Animals Folklore and Myth Seasons & Sabbats Spring Witchcraft

What Do Rabbits Symbolize? The Hare in Folklore & MAGICK

The Easter Bunny. Peter Rabbit. Bugs Bunny and the Velveteen rabbit. They’re fluffy and cute. They hop down the bunny trail and bring us treats at Easter. They’re an inevitable part of the Spring season and ingrained in our holidays, but why? What do rabbits symbolize and why are they so important in folklore and magical traditions? Here we meet the energetic, spry Hare. Who, in addition to being cute, is also a harbinger of magic and witchery. Let’s dive into the meaning behind seeing a rabbit in nature, its symbolism, and discover the link between witches and rabbits.

What do rabbits symbolize?

So what do rabbits symbolize? The truth is, SO MANY THINGS. And, depending on the culture, can have different meanings. We will try to list the major ones here:

  • Fertility
  • Creativity
  • Speed
  • Prosperity
  • Agility
  • Survival
  • Love
  • Beauty
  • Success
  • Good Luck
  • Mischief
  • Regeneration and Renewal
  • The Goddess and Feminine
  • The Moon

The Meaning Behind Seeing Rabbits of Different Colors

Seeing a rabbit or hare may be a sign or message from your guides. Pay particular attention to where it pops up, its behavior, and its appearance. Different colors and shades of a rabbit’s fur may have extra meaning. This system is based on my own Unverified Personal Gnosis. Here is my simple guide:

Brown Rabbit Signs

When we see a brown rabbit, we must first think about agility and survival. The brown rabbit’s fur disguises it from predators amongst the brush. It allows the brown rabbit to hide easily and quickly slink away from danger. Brown also indicates prosperity, being grounded, and a sense of stability. It could indicate a time of prosperity.

White Rabbits

White snow-shoed hares are a rare and beautiful sight to see. A white rabbit or hare is considered bad luck to some folks, but here at Otherworldly Oracle, we see it as good luck. White means purity and a connection with the Fairy world. It could indicate a fairy or door to the Otherworld is closeby.

The Black Rabbit

Most wild rabbits and hares are not black in color; however, it does occasionally happen due to mutations or because a domesticated bunny has escaped its home. When a black rabbit or hare is spotted in one’s path, it is a clear sign of witchcraft afoot. The black rabbit is calling you further into the realms of magic and the occult. To embrace the sacred darkness and moon cycles.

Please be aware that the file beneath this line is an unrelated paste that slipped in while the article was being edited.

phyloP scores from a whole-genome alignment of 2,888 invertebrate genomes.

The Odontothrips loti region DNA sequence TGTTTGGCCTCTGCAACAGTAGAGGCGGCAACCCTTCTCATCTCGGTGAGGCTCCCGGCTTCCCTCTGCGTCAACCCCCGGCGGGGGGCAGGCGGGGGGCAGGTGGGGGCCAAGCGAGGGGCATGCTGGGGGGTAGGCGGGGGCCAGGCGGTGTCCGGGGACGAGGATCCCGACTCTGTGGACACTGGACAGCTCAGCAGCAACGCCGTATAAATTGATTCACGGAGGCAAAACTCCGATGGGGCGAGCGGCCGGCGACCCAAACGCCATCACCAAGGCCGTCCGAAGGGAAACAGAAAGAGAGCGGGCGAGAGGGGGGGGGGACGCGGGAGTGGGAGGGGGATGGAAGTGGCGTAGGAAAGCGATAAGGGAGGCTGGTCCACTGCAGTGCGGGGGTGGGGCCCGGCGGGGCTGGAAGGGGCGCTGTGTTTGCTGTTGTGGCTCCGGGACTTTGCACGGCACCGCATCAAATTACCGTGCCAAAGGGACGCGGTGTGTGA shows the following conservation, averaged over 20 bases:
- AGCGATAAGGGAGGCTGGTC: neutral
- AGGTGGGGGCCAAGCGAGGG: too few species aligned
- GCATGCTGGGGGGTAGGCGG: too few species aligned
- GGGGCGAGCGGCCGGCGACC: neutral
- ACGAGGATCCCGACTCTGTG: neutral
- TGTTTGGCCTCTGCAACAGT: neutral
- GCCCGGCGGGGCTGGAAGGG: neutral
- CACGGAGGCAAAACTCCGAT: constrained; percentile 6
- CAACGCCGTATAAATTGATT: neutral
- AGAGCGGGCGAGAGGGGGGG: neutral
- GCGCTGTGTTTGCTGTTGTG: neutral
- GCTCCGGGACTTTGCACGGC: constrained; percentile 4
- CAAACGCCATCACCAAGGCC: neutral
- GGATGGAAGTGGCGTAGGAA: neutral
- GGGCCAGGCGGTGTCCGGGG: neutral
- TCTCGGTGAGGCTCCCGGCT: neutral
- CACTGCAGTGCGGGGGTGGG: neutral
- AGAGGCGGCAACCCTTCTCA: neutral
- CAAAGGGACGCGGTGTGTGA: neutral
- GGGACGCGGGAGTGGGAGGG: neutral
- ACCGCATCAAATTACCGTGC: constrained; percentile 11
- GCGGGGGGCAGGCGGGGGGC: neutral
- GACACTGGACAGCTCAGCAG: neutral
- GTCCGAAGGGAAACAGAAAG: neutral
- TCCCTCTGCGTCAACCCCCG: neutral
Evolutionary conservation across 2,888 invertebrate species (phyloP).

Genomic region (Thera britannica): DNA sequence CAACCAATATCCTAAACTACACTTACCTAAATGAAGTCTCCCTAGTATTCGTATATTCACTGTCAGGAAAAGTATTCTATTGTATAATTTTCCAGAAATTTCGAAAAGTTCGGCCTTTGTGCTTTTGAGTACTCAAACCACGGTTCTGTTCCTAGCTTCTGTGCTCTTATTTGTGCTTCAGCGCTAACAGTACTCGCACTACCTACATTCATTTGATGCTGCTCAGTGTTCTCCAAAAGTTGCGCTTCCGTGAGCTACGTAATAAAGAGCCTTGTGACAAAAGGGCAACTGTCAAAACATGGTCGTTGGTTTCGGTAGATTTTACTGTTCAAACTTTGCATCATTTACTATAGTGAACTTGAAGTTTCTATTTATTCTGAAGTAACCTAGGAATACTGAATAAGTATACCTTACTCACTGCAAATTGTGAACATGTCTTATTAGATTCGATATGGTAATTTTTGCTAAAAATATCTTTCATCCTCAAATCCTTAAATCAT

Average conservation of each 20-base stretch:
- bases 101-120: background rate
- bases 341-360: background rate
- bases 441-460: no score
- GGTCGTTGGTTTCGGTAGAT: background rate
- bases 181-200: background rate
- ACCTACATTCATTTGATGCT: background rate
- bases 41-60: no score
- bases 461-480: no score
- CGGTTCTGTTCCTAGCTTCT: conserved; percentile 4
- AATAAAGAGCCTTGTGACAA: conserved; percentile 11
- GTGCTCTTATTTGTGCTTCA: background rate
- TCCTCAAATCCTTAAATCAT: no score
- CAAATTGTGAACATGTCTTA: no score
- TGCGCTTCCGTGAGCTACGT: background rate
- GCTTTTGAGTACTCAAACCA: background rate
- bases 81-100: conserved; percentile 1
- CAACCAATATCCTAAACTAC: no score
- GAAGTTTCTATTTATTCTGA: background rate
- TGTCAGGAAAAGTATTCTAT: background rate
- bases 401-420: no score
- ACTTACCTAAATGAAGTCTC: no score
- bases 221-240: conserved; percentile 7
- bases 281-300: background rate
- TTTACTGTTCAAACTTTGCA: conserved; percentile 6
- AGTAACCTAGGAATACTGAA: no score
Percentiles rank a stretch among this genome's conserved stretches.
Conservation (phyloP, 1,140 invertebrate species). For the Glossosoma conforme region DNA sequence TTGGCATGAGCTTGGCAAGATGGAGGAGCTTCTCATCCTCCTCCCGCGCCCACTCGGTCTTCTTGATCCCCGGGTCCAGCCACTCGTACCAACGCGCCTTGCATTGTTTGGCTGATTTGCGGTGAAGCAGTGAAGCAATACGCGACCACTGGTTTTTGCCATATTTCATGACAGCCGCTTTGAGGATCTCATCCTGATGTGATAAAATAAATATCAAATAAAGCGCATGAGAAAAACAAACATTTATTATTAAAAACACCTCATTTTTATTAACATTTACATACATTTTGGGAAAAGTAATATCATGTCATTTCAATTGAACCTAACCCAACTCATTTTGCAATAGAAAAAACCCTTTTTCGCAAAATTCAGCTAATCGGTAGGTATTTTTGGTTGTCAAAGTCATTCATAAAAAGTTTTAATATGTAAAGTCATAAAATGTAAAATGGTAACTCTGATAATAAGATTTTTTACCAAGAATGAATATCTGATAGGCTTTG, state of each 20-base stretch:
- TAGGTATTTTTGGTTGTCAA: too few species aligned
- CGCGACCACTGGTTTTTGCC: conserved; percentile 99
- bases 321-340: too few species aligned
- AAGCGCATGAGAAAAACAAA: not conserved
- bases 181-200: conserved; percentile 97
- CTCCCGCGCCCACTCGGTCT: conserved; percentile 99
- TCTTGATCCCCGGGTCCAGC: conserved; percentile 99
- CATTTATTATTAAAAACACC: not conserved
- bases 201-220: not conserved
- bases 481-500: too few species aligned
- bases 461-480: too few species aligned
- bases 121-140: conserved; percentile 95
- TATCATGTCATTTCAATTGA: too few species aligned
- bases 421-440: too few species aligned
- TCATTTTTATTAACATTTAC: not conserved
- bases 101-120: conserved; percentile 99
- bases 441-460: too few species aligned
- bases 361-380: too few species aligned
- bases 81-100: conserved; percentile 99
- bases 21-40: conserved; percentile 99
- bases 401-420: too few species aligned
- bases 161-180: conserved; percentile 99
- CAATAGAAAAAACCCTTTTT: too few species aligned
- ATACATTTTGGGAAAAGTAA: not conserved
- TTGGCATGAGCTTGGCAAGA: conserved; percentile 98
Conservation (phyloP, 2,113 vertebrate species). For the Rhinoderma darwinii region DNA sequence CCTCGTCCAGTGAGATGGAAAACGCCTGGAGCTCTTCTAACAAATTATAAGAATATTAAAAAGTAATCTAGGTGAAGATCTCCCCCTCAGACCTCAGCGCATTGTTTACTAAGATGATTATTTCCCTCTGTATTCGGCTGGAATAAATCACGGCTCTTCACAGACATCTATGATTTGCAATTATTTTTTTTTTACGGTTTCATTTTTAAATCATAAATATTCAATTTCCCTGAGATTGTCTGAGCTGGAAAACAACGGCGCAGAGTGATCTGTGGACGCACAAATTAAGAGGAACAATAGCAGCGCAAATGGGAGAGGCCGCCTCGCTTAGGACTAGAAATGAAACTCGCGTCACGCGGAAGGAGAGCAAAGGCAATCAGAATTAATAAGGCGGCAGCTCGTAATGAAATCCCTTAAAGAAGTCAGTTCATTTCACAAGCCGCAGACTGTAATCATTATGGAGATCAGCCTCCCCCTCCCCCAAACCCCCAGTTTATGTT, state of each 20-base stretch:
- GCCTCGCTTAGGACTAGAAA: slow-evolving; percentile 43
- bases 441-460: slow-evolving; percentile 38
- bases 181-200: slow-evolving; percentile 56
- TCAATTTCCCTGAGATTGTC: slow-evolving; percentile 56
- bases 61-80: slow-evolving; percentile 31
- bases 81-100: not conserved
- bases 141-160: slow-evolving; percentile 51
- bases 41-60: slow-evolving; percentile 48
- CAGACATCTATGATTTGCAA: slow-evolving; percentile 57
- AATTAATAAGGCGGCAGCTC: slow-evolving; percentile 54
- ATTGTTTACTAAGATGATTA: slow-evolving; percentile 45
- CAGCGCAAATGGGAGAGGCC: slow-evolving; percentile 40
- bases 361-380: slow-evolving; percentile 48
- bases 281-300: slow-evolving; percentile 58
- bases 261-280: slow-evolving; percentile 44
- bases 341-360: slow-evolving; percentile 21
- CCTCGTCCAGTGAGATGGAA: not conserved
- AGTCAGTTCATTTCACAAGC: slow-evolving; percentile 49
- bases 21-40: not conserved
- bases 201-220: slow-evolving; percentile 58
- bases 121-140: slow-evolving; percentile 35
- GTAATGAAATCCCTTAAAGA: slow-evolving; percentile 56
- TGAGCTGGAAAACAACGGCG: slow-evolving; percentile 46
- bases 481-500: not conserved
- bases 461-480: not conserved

Gray Rabbit Meaning

Some Eastern cottontails take on a gray-ish appearance but frequently have brown or reddish tones too. But if you see a gray rabbit in the wild, the message is to remember that not everything is as it seems. That perhaps your answer is in the “gray” area.

The Easter Bunny, Ostara, the Vernal Equinox and Queen Boudicca

Most people don’t realize the Easter Bunny tradition stems from an ancient Germanic belief in a maiden goddess of Spring named Eostre. She’s also called Ostara and is the origin of the word Easter. Her festival was celebrated on the Spring Equinox, which is likely the pagan origin of the Christian holiday Easter as we know it today. Rabbits almost always accompany this beautiful goddess in illustration and story. And, in some illustrations, her consort was a man-sized hare.

In the Spring we see a renewal of LIFE in the world all around us. The green grass starts growing, flowers begin blooming, and the sun is beginning to dominate the sky again. In addition, nature is teeming with the beauty of creation. Baby animals are being born all over the place, including birds, lambs, and RABBITS. And where there aren’t babies being born, there are babies being made (wink wink). Because this is a time of fertility and renewal, and because rabbits are so prominently mating in the Spring, the rabbit has become an intricate part of the Spring season. And has stayed in its lore and traditions for centuries. I don’t think it’s going away any time soon!